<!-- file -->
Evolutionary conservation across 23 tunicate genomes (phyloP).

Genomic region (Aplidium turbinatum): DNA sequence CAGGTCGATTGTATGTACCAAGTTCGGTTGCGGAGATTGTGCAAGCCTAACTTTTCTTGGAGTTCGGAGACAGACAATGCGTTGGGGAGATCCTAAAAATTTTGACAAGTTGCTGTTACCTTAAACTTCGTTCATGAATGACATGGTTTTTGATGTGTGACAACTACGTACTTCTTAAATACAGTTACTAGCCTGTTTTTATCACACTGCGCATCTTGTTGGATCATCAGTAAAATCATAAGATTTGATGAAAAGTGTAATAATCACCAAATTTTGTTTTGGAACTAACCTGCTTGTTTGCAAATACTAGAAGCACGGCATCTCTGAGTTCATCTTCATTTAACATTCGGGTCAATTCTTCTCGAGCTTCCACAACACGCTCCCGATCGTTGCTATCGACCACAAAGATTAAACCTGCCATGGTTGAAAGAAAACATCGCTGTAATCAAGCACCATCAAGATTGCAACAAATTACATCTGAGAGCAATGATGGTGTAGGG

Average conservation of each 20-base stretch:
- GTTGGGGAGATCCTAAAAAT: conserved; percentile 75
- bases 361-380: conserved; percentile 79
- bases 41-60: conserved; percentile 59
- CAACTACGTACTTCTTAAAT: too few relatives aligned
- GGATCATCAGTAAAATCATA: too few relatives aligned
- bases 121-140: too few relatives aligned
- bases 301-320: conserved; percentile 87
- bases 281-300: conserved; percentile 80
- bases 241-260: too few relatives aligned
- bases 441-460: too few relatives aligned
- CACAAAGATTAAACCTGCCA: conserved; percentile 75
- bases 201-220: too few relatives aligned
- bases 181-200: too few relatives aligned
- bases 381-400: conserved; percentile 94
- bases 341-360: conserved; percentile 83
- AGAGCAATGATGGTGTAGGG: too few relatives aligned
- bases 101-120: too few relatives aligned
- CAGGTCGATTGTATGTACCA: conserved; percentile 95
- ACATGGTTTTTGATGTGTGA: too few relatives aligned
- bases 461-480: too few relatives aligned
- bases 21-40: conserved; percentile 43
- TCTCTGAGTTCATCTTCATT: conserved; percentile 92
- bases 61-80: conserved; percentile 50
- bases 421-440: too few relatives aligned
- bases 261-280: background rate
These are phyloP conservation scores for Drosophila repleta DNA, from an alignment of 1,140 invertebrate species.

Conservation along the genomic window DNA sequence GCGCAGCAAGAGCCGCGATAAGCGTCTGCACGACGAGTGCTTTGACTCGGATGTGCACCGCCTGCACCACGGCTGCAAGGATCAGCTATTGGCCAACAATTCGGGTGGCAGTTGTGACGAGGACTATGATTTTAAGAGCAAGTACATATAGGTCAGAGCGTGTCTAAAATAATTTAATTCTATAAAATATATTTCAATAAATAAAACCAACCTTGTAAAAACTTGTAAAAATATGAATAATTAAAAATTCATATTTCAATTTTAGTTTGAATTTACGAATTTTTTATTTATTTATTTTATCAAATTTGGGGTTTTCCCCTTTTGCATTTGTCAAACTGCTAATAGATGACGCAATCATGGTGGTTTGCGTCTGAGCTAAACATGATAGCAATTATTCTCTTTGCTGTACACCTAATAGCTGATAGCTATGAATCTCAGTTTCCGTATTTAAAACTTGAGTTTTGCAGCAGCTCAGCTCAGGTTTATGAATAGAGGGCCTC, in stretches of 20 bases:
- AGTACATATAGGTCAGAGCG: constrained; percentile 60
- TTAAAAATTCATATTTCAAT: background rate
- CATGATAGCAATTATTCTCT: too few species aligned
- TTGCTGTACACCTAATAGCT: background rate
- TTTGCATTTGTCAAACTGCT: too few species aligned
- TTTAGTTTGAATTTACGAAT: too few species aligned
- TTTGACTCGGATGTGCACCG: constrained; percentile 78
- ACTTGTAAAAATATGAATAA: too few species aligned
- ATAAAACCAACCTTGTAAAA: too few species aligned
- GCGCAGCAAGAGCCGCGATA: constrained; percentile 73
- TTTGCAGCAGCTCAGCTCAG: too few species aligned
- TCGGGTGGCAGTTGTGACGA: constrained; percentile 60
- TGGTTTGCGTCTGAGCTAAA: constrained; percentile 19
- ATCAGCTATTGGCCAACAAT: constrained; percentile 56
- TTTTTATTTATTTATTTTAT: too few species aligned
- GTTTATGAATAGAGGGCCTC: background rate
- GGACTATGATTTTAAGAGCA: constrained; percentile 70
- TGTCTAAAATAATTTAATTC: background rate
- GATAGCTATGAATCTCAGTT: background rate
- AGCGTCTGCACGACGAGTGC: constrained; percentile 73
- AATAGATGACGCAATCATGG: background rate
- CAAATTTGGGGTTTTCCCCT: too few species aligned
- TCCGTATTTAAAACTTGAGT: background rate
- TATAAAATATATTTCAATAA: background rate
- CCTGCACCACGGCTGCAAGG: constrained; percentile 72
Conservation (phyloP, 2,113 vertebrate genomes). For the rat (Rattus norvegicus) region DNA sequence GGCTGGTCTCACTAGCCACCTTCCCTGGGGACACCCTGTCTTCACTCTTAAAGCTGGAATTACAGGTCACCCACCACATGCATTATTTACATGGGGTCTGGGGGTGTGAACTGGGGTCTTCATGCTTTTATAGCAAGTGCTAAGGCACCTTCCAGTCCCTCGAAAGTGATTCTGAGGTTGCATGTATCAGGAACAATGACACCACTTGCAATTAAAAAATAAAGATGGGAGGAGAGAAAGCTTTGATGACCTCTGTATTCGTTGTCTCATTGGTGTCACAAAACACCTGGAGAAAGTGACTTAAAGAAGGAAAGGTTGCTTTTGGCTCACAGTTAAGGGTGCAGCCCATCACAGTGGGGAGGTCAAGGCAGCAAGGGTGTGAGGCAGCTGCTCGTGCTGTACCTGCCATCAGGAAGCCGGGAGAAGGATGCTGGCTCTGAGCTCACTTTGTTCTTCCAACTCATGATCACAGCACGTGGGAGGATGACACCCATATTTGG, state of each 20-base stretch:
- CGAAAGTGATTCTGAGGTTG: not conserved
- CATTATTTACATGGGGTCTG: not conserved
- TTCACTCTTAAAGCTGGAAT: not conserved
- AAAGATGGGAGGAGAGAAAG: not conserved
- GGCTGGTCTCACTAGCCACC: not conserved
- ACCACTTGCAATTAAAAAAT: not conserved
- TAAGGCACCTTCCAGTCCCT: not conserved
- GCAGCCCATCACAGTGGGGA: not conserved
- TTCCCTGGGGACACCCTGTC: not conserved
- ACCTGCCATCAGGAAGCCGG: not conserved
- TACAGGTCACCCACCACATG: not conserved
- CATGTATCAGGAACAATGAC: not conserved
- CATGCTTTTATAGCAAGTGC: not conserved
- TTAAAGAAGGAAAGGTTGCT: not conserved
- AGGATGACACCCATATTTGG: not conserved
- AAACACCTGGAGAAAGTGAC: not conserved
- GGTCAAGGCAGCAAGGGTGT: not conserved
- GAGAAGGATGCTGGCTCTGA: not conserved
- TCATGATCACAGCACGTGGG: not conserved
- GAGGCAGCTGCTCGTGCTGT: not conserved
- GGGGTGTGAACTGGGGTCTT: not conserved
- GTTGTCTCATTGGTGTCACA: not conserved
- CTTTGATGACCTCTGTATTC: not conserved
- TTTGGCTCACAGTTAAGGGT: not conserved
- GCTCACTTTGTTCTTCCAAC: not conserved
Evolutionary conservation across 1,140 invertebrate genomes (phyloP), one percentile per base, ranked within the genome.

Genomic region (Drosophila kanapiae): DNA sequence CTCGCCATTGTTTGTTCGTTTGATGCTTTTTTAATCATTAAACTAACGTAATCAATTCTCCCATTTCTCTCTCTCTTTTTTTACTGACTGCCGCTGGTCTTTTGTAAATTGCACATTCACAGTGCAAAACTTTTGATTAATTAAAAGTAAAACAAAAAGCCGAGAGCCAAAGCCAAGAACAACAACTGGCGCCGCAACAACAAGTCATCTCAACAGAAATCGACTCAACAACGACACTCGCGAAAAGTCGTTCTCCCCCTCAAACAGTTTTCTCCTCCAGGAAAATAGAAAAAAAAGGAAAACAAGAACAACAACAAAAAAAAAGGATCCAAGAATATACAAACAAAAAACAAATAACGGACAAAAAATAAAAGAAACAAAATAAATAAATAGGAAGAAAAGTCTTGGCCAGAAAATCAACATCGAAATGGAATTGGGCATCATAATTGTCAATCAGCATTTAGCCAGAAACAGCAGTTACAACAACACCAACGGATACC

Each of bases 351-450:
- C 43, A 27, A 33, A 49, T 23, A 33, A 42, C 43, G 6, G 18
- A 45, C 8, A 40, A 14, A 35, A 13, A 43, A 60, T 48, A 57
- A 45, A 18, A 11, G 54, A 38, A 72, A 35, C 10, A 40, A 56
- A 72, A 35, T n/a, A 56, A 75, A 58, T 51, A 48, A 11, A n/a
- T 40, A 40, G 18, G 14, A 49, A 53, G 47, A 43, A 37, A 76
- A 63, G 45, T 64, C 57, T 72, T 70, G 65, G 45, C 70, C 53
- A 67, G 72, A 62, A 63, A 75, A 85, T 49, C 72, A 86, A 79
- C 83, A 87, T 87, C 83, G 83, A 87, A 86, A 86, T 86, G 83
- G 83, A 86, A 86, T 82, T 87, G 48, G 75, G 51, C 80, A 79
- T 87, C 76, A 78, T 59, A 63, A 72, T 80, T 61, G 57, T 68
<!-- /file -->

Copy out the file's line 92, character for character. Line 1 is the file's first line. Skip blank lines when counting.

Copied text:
- C 83, A 87, T 87, C 83, G 83, A 87, A 86, A 86, T 86, G 83